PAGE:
The Ghana Tourism Authority (GTA) has shut down 76 illegal hospitality facilities in the Bono and Ahafo regions for operating without the requisite licences from the authority.
In all, 70 facilities were closed down in the Bono Region and six in the Ahafo Region, for flouting various tourism regulations.
In the Bono Region, the facilities were made up of 30 hostels, 32 food and beverage spots and eight formal accommodations, while in the Ahafo Region, five hostels and one restaurant were closed.
According to the GTA, the owners of the facilities were either operating without valid licences, had failed to renew their licences, or had failed to register their facilities and were operating without the completion of their registration process.
The exercise was carried out by a combined enforcement team comprising staff of the authority and officers from the Ghana Police Service, who locked the facilities with padlocks, while the authority’s closure stickers were pasted at their entrances.
More to be closed
The Bono, Bono East and Ahafo Regional Director of the GTA, Joseph Appiagyei, told the Daily Graphic in an interview that about 300 hospitality facilities in the three regions were likely to be closed down at the end of the enforcement exercise.
He explained that the government was losing revenue from the hospitality industry because of the illegalities and non-adherence to GTA regulations.
He said in June 2022, the authority announced its plans to commence a nationwide exercise to clamp down on all illegal operators to instill sanity in the tourism sector, explaining that the Tourism Act 817 of 2011, mandated the GTA to register and licence tourism sector operators.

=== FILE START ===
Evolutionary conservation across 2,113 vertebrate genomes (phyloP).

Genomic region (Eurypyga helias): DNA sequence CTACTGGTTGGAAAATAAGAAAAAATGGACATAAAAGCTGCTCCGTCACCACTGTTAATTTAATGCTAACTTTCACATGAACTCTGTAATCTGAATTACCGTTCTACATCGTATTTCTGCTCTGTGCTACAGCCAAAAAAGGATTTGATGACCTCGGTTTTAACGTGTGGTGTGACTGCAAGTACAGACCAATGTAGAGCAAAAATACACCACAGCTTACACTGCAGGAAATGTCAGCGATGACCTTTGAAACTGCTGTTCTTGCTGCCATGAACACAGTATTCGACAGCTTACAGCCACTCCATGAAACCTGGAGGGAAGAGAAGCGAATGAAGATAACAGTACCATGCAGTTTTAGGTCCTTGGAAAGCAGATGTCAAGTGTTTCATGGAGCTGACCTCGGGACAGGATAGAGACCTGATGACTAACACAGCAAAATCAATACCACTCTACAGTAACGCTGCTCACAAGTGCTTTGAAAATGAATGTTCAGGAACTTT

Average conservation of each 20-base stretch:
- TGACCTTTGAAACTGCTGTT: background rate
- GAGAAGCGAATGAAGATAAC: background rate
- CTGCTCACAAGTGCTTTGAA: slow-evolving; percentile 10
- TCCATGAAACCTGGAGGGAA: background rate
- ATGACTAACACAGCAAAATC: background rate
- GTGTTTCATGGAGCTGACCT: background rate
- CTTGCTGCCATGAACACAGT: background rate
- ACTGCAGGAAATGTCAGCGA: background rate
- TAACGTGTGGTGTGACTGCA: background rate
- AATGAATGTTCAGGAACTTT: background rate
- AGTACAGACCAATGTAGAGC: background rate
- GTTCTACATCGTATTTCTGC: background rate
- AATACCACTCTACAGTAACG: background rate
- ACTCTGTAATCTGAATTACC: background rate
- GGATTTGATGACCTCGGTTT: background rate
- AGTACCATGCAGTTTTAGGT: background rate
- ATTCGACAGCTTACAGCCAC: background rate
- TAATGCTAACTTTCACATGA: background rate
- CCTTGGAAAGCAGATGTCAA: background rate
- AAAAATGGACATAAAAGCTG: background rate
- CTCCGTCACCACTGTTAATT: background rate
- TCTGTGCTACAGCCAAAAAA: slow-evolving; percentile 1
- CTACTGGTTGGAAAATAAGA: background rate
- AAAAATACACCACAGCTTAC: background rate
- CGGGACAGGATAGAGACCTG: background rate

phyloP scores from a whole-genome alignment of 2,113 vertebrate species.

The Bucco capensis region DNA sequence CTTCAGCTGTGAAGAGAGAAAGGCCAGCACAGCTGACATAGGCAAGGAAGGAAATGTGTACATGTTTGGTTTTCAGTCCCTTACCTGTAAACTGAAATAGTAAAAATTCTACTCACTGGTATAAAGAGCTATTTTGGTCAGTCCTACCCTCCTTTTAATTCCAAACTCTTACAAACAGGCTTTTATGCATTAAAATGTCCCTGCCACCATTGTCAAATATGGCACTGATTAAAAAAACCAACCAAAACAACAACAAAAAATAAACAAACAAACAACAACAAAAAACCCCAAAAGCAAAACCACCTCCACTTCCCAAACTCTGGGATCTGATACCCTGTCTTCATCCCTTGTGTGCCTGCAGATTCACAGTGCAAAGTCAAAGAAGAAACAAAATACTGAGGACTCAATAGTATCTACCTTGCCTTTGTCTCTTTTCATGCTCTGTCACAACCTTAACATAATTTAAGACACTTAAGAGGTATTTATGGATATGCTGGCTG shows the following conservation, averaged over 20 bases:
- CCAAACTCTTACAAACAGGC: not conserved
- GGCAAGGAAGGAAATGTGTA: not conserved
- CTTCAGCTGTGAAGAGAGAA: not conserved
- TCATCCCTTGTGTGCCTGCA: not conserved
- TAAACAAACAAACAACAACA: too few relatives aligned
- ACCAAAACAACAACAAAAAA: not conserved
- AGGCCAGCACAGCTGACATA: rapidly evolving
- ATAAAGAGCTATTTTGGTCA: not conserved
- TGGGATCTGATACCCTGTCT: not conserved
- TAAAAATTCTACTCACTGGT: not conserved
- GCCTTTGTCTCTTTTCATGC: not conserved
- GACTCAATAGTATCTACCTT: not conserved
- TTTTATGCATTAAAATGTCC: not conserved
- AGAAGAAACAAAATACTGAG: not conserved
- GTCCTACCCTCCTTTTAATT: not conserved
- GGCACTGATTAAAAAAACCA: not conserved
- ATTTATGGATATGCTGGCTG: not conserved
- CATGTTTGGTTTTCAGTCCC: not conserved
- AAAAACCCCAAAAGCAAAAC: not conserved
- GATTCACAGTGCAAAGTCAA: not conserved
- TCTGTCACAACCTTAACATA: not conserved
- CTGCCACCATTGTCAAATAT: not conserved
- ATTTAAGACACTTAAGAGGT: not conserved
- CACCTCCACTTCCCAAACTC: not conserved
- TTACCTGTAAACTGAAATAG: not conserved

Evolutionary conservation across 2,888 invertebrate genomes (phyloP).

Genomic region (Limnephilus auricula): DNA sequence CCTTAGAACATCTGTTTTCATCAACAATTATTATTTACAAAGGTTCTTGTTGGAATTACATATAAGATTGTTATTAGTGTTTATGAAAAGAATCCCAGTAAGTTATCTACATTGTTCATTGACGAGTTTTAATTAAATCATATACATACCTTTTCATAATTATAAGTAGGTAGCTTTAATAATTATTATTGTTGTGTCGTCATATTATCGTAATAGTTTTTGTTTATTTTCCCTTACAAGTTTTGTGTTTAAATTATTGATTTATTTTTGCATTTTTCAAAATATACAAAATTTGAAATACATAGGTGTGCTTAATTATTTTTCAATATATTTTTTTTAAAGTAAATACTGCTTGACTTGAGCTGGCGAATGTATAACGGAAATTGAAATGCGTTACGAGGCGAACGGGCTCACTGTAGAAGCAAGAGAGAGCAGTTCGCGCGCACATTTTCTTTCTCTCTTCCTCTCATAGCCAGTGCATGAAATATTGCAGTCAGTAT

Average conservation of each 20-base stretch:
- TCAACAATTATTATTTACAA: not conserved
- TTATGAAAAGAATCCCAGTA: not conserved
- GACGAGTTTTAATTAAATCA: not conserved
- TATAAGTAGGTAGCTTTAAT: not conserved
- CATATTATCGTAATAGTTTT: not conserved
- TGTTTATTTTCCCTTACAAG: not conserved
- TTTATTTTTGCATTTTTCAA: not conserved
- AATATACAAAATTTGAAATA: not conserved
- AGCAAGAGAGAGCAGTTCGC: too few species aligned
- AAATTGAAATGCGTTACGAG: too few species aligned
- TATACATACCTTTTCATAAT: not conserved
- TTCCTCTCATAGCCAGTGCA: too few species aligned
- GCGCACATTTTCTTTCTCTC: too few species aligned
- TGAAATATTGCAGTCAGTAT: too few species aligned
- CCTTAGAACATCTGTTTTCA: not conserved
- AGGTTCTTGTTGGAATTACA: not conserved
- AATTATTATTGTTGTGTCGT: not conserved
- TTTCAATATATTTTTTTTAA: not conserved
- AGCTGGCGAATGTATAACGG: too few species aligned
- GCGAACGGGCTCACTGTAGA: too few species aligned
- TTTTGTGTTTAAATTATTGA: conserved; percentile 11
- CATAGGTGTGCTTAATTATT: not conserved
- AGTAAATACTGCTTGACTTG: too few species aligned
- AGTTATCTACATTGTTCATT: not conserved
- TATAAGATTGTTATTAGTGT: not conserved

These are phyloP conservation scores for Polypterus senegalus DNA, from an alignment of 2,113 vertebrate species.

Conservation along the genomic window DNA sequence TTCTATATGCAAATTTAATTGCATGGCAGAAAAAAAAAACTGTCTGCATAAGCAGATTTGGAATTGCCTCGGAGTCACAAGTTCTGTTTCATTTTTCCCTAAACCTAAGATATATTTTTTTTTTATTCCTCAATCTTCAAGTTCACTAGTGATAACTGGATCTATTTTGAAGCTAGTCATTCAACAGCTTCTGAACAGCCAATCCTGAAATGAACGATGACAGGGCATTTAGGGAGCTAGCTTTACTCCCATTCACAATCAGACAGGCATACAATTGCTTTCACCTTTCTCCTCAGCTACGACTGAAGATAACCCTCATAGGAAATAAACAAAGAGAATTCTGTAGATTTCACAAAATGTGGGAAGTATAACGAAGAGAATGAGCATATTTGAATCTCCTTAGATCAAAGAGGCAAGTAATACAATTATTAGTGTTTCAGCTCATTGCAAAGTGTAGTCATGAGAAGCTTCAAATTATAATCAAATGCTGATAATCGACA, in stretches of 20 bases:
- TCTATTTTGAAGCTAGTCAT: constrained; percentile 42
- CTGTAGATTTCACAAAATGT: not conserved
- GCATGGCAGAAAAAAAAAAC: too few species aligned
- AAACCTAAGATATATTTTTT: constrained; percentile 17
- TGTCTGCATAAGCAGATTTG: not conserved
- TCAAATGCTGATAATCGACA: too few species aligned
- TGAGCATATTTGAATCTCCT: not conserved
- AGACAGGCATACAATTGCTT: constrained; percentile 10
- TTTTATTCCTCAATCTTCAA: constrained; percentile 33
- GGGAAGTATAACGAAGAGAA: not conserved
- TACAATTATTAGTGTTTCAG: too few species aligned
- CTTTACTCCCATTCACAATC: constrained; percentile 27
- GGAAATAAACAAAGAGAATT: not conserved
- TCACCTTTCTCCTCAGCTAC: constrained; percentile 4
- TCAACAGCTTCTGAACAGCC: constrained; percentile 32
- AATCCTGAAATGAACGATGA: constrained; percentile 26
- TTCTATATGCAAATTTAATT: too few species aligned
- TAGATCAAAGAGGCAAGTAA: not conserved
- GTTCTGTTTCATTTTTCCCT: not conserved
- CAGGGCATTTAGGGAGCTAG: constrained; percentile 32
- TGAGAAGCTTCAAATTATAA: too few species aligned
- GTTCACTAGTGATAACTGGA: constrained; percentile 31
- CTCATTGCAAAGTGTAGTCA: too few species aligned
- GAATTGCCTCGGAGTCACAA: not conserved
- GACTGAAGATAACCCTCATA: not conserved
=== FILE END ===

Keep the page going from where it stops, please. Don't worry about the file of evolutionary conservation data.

He said the law stipulated that individuals should not operate tourism enterprises without a valid licence issued by GTA, but many of the operators in the region had flouted the law with impunity.
Mr Appiagyei said the annual licensing fee for food, beverage and entertainment facilities or informal operators was between GH¢20 and GH¢50, “but most operators are feeling reluctant to pay and that necessitated the action”.
He said while informal operators were supposed to pay between GH¢20 and GH¢50 for their licence fee each year, they also had to register and submit parts of the documents to the assemblies for them to be given a permit to operate.
Mr Appiagyei said the operators were also required to indicate whether they were renting the facilities and state the tenancy agreement between them and the property owners.
He explained that the sanitary inspectors of the assemblies had to examine or screen the facilities to ensure that the operators were located in a safe environment, before commencing operation.
Mr Appiagyei said the money required from the operators was not much, “but when I send my officers to the field to collect the revenue, the operators attack and insult them”.
He said operators who failed to comply with the GTA regulations would be sent to court for the law to take its course.
Mr Appiagyei advised the operators, who operated illegally, to comply with the laws and regulations of the authority, in order not to face court action.
He explained, however, that a facility could be reopened within 24 hours after management had settled its debt with the authority.